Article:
The Toad that Changes Colors
In Africa there are toads that come in different colors and that can also change colors. Sometimes they are yellow and black, sometimes deep reddish-brown or mottled brown. At times they are a light-brown color. These changes indicate how wet their skin is or how upset they are. The skin color of these toads changes in much the same way that our skin color changes when we blush.
Just before they molt, the toads take on a grayish-brown color caused by dust sticking to the old skin. At this time they remain dull because their brighter colors are hidden under all the dust and old skin.
When molting time comes, the toads merely take deep breaths and puff up like balloons. Then their old skins split open and each toad climbs out clad in a new, beautiful coat of sensitive skin that can do all the color-changing again.
In addition to their abilities to change color, these toads sing in an interesting way. They utter a rhythmic series of "quir-rrr-rrr-whirr" sounds one toad will start singing during a period of silence, and then one by one others will join in - all in perfect rhythm - until the whole countryside is filled with the mechanical throbbing of their voices. Then all at once they stop, making the contrast of sudden total silence startling and difficult for visiting foreigners to get used to.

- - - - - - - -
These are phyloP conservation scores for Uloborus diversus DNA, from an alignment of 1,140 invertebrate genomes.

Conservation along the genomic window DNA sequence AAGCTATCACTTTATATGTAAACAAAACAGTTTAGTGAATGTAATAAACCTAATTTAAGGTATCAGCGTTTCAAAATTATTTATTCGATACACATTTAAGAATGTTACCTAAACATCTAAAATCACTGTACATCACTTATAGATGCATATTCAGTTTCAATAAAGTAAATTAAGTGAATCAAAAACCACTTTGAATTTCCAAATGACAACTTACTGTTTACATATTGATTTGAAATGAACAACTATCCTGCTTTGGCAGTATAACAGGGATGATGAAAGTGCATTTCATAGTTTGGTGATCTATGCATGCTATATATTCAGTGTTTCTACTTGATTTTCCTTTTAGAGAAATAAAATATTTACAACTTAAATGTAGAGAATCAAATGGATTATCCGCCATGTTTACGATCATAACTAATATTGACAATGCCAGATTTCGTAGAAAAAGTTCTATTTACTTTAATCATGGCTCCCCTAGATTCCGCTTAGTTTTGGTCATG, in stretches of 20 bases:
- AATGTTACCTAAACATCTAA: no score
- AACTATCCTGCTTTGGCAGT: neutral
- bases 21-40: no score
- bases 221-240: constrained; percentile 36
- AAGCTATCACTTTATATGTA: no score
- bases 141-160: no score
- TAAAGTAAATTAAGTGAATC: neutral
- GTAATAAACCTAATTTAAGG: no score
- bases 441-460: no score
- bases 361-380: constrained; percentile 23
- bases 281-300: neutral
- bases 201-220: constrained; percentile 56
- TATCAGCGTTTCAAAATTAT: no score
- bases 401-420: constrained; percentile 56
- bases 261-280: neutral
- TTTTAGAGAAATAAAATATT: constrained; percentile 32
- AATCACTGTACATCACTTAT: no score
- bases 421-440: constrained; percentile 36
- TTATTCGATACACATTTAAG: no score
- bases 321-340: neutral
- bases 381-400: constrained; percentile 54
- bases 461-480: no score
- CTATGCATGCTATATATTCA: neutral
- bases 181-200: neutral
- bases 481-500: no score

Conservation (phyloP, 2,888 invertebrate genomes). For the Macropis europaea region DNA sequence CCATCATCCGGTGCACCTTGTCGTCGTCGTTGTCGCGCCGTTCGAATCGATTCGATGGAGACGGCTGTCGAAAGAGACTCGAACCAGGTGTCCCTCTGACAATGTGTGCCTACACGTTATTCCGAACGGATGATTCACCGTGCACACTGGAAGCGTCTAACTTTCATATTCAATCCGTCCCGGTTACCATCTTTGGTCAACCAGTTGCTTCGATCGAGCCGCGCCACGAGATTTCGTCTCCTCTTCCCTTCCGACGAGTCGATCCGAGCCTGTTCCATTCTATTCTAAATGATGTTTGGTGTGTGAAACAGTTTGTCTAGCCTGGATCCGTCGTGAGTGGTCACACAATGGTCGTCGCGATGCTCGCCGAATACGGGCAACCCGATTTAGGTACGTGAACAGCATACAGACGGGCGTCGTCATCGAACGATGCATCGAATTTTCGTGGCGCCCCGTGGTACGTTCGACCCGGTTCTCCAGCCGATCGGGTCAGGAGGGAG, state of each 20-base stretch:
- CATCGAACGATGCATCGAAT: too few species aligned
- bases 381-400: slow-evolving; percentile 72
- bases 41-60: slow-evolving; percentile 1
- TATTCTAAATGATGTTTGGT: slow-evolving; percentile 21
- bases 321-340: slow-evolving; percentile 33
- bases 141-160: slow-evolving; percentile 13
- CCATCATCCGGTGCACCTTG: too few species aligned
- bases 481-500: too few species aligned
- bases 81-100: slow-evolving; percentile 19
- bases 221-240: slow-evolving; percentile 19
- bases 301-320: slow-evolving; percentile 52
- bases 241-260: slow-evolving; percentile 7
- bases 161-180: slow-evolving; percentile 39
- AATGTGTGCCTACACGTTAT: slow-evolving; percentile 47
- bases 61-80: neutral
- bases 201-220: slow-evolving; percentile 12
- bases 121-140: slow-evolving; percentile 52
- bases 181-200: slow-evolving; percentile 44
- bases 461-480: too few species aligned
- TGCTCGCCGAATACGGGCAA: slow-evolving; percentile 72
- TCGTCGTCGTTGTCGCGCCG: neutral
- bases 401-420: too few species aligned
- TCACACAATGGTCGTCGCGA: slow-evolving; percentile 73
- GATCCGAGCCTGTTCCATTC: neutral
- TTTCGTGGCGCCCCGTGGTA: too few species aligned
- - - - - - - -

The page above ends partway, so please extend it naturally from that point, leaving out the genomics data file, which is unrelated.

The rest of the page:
There are a number of animals that can change colors, but these toads are interesting in that when they get all dusty and crusty they aren't able to change anymore. Their coats are no longer delicate or pretty, and until they are rid of the old skin they are very ordinary looking.
The molting of the toads reminds us of the picture the apostle Paul draws for us in our text. It's in the Bible, 2 Corinthians 5:17, "Therefore, if anyone is in Christ, he is a new creation; old things have passed away; behold, all things have become new." By the working of the Holy Spirit the born-again person throws aside the old, ugly self, as it were, and emerges as a new person, prepared to show the beauty of Jesus.